Naturally Her

Senior Evie Hussani finds her place in cheerleading


Sofia Ball

While some were out partying, others at the movies and most curled up in a queen-size comforter, senior Evie Hussaini spent her Friday night cleaning out her closet.

As she sorted through old sweatpants and winter jackets, something caught her eye.

Just like that, she was 12 years old again, out on the mat in her sister’s two sizes too large old athletic shorts, and a neon t-shirt. “Little Sally Walker” echoed throughout the church gymnasium.

I don’t know anything. Let me just try my best. If I go in the back, they won’t notice if I do something wrong. She thought to herself, eyeing the brick walls anxiously.

Hussaini had wanted to cheer since stepping foot on the Olathe North bleachers, eyeing the older girls form pyramids on beat, their flashy skirts like raindrops beneath the fluorescent lighting. 

Since then, she’s dreamed of grasping the shiny plastic pom-poms.

Hussaini is naturally loud.

Naturally bold.

Naturally peppy.

Naturally her.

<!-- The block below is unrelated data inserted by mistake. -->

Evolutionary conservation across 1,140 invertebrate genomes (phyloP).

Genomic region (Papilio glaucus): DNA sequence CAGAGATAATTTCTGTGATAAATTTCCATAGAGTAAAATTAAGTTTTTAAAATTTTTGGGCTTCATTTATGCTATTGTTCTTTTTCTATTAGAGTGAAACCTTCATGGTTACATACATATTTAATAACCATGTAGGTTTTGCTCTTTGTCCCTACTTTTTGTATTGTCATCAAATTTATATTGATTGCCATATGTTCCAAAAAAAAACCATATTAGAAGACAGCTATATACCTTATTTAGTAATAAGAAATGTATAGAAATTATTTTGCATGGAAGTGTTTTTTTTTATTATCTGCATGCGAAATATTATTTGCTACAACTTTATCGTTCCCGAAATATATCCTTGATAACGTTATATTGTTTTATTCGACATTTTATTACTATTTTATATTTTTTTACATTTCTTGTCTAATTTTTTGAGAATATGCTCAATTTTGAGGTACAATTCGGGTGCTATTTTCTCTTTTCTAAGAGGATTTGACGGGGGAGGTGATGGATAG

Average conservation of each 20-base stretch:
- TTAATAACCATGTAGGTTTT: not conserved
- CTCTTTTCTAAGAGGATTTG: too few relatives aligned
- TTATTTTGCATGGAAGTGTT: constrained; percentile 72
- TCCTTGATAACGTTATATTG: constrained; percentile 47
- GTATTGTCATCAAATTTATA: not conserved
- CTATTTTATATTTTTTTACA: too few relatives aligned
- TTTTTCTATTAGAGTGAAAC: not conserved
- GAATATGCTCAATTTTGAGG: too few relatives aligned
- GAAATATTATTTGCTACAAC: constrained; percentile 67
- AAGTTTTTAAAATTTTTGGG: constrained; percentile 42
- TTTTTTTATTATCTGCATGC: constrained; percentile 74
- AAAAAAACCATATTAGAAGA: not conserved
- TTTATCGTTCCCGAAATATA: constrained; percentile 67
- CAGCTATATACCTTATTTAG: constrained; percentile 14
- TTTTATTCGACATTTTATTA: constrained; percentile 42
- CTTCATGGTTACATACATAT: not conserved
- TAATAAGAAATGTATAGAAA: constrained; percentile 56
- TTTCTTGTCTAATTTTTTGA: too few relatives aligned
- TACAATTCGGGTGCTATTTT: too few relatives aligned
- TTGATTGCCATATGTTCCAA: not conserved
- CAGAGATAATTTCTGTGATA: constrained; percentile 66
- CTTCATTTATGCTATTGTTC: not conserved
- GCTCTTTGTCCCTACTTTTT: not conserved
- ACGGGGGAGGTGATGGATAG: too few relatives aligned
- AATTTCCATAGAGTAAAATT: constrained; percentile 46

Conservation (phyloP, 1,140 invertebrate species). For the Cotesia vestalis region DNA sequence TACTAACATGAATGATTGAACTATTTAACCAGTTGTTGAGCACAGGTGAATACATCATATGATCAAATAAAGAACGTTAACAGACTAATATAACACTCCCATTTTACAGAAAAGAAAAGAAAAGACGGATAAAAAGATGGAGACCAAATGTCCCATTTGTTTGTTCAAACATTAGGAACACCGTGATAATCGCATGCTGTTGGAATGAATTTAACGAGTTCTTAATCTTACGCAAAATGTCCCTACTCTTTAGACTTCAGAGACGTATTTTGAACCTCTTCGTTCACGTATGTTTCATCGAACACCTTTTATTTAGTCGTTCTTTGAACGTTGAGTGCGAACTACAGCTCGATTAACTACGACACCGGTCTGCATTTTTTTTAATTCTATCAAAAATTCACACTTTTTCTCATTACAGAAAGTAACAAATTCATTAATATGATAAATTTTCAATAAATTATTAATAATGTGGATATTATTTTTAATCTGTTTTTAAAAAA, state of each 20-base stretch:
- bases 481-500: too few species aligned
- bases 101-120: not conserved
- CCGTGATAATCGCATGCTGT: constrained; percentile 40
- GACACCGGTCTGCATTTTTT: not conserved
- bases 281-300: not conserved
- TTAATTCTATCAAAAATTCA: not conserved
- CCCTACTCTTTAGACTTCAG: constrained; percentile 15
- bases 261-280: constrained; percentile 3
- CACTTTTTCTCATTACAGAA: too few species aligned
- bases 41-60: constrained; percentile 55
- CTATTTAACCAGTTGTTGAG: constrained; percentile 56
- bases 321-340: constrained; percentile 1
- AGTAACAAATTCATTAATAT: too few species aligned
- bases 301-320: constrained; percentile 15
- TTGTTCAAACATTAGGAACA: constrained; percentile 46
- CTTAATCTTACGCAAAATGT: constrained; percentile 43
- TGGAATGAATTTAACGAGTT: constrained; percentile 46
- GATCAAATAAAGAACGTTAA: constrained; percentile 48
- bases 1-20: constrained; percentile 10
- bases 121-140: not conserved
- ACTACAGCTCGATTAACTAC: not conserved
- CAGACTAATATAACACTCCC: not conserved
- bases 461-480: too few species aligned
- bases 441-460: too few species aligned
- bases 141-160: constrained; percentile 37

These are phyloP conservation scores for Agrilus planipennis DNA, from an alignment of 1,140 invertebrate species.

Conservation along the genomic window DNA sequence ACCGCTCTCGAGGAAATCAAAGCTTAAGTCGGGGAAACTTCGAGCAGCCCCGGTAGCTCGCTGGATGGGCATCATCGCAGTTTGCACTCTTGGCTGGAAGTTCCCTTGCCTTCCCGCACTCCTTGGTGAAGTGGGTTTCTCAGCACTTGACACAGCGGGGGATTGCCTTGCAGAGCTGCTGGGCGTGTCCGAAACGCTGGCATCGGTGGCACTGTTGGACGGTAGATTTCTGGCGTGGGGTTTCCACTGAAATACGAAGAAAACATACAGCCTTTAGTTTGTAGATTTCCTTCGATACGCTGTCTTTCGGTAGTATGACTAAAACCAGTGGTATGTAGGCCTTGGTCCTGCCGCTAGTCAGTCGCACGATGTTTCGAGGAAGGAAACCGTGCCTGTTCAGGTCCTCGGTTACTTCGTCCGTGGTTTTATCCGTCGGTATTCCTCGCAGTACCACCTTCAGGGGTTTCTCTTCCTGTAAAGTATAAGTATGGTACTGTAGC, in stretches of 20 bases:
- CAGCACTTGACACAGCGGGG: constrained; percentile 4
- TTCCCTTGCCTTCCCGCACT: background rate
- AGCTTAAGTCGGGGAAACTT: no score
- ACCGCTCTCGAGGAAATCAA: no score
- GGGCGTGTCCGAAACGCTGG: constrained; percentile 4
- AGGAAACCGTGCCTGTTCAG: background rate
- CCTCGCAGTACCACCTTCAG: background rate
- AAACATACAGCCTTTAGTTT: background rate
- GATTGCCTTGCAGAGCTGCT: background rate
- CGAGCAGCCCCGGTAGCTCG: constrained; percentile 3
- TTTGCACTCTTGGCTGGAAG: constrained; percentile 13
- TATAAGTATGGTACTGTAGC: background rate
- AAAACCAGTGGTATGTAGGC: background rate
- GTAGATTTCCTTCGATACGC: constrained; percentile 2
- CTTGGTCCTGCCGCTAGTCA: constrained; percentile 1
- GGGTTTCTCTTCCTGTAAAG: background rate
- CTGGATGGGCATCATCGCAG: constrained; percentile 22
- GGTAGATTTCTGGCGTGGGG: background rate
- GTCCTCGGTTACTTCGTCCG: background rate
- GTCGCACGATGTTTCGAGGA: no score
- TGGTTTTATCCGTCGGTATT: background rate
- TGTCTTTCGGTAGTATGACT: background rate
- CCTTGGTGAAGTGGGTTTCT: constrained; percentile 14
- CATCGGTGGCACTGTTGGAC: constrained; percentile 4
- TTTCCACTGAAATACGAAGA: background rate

But cheer had never come naturally.

“I was so worried about doing something wrong and them thinking I didn’t have what it takes,” Hussaini said. “My jumps (were) like two inches off the ground. I was not very flexible. (And with) learning routines you could drill that stuff into me 24 hours a day and I would not know what I was doing.”

However six years later Hussaini gets ready each morning, smiling at four All-American cheer ribbons neatly taped to her vanity mirror, crowded by post its of encouragement from her teammates.

But beneath that eyeliner, that combed back hair, that black and orange SMNW halter top and that preppy facade, there would always be a hidden part of her.

“I think I had the mentality down that I was a cheerleader in my head,” Hussaini said. “But physically no. I was always a bigger kid. Originally when I joined with one of my best friends she had always been a lot smaller than me. And she looked a lot different in the uniforms than I did. Whenever we’d take pictures together our parents would be like ‘Oh my god, you should hold her up because she’s so small and you’re like the bigger friend’. It just made me feel less than she was because I was the supporting friend and she was more what a cheerleader should be.”

But over time, throughout the late nights, the routine rehearsals, the games and the water breaks Hussaini started to gain confidence.

“Everyone has their own insecurities,” Hussaini said. “So at the end of the day you just have to be confident and if you can’t be confident, fake it till you make it, because once you get over the fear of  ‘Am I gonna fit in?’  or  ‘Are they gonna like me?’, it’ll come to you naturally and you’ll find (your place).”